Olivia Newton-John Dies at 73

The British-Australian singer and actress died following her third bout with breast cancer.

Olivia Newton-John photographed in January 2012

Updated on August 8, 2022.

Olivia Newton-John, beloved singer and actress, has died at age 73 after her third bout with breast cancer.

"Dame Olivia Newton-John passed away peacefully at her Ranch in Southern California this morning, surrounded by family and friends. We ask that everyone please respect the family's privacy during this very difficult time," read a statement released by her husband, John Easterling on Monday, August 8.

"Olivia has been a symbol of triumphs and hope for over 30 years sharing her journey with breast cancer. Her healing inspiration and pioneering experience with plant medicine continues with the Olivia Newton-John Foundation Fund, dedicated to researching plant medicine and cancer. In lieu of flowers, the family asks that any donations be made in her memory to the @onjfoundation."

Newton-John was first diagnosed with breast cancer in 1992, and then again in 2013. Four years later, the singer revealed the cancer had returned and progressed to stage IV, meaning it spread to other parts of her body. In recent years, she embraced medical cannabis along with her regular medical treatments.

“Going through cancer, you learn you’re strong,” Newton-John told Parade magazine in January 2021. “Most people are not aware of the strength they have until they’re put to the test by something in their lives. I’m one of those people.”

About recurrent breast cancer

Each year, more Americans are diagnosed with breast cancer than any other type of cancer. About 287,850 women will be diagnosed in 2022, according to an American Cancer Society (ACS) estimate. Approximately 43,250 women will likely die of the disease according to the ACS, making it the fourth deadliest cancer behind lung, colorectal, and pancreatic cancer.

Though successful treatment allows many people to live free of breast cancer for the rest of their lives, the disease returns for a significant number of women—among them, Newton-John. This is called recurrence. When cancer recurs, it can do so in the same area of the body (local recurrence), in lymph nodes close by (regional recurrence), or in other parts of the body (distant recurrence).

Local and regional breast cancers have 5-year survival rates over 85 percent, meaning 85 percent of women with these types of cancers live for at least five years following diagnosis. Despite recent treatment improvements, distant breast cancer—the diagnosis Newton-John received in 2017—has just a 29 percent 5-year survival rate.

Newton-John’s advocacy work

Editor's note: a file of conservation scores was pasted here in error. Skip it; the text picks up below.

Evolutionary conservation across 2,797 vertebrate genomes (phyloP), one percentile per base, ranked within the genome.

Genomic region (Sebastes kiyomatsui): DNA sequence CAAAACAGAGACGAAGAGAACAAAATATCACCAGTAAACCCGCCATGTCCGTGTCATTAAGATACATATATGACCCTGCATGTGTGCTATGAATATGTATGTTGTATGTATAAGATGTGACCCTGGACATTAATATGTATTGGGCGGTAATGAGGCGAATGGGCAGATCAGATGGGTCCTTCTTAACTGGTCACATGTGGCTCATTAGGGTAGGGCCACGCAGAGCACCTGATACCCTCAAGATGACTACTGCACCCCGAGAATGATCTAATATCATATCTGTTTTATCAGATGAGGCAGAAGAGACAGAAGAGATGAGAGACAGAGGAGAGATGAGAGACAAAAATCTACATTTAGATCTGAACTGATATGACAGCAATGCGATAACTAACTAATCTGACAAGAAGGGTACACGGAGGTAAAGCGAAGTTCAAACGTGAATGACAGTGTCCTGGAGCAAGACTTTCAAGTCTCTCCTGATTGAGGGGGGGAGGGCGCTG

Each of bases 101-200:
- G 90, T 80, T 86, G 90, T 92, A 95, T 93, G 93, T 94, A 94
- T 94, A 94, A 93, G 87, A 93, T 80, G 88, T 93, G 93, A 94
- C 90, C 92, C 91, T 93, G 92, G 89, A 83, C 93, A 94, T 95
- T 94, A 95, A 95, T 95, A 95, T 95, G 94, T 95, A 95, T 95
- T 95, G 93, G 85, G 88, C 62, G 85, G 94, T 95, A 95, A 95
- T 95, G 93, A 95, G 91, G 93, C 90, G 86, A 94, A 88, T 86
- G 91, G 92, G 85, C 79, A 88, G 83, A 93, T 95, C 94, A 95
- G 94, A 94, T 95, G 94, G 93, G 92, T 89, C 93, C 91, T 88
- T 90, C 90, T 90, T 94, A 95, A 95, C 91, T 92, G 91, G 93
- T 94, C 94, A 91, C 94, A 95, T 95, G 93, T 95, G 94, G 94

At one point perhaps the most famous breast cancer survivor in the world, Newton-John dedicated much of her life to awareness, fundraising, and research for the disease. In addition to her decades of talks and interviews discussing her journey, she helped establish the Olivia Newton-John Cancer and Wellness Centre in Melbourne, Australia, a comprehensive cancer facility specializing in treatment, research, and clinical trials.

A proponent of medical cannabis, the singer also created the Olivia Newton-John Foundation Fund in 2020 to explore plant-based treatments for cancer.

Achievements and milestones

Born in 1948 in Cambridge, England, Olivia Newton-John moved to Australia with her family at age 5. She began singing and appearing on Australian TV in her teens and eventually toured military bases throughout Europe.

Newton-John released a handful of moderately successful singles and albums in the early 1970s before breaking through in the United States with “Let Me Be There” in 1973. A long string of top-10 hits followed, including “I Honestly Love You” and “Physical,” which spent 10 weeks at number 1 starting in 1981.

Onscreen, Newton-John was best known for her iconic role as Sandy Olsson alongside John Travolta’s Danny Zuko in 1978’s Grease. In the years afterward, she appeared in films such as Xanadu and It’s My Party, and on TV in shows like Glee.

In addition to her breast cancer advocacy, Newton-John worked with multiple environmental programs. She received her own Australian postage stamp in 2013 and was named a Dame Commander of the Order of the British Empire in 2018.

Newton-John is survived by Easterling and her daughter, Chloe Lattanzi.

Photograph by Eva Rinaldi. https://commons.wikimedia.org/wiki/File:Olivia_Newton_John_(6707501475).jpg

Article sources open article sources

Therealonj. Instagram.com. August 8, 2022.
Lindsay Kimble. Olivia Newton-John Dead at 73: The Star and 'Grease' Icon Dies of Breast Cancer. People.com. August 8, 2022.
OliviaNewtonJohn.com. Biography. 2021. Accessed February 9, 2021.
Janine Rubenstein. Olivia Newton-John Opens Up About Recent Health Scare, Death Rumors and How She’s Really Doing with Cancer. People.com. March 6, 2019.
Nicole Pajer. Olivia Newton-John Talks Grease, Her Cancer Diagnosis and the Power of Positivity. Parade. January 18, 2021.
IMDB.com. Olivia Newton-John. 2021. Accessed February 9, 2021.
Olivia Newton-John Cancer Wellness & Research Centre. Our History. 2021. Accessed February 9, 2021.
Keith Caufield. Olivia Newton-John's Top 20 Biggest Billboard Hits. Billboard.com. September 26, 2016.
American Cancer Society. Key Statistics for Breast Cancer. Last Revised: January 12, 2022.
American Cancer Society. How Common Is Breast Cancer? Last Revised: January 12, 2022.
American Cancer Society. Treatment of Recurrent Breast Cancer. Last Revised: October 27, 2021.
American Cancer Society. Survival Rates for Breast Cancer. Last Revised: March 1, 2022.

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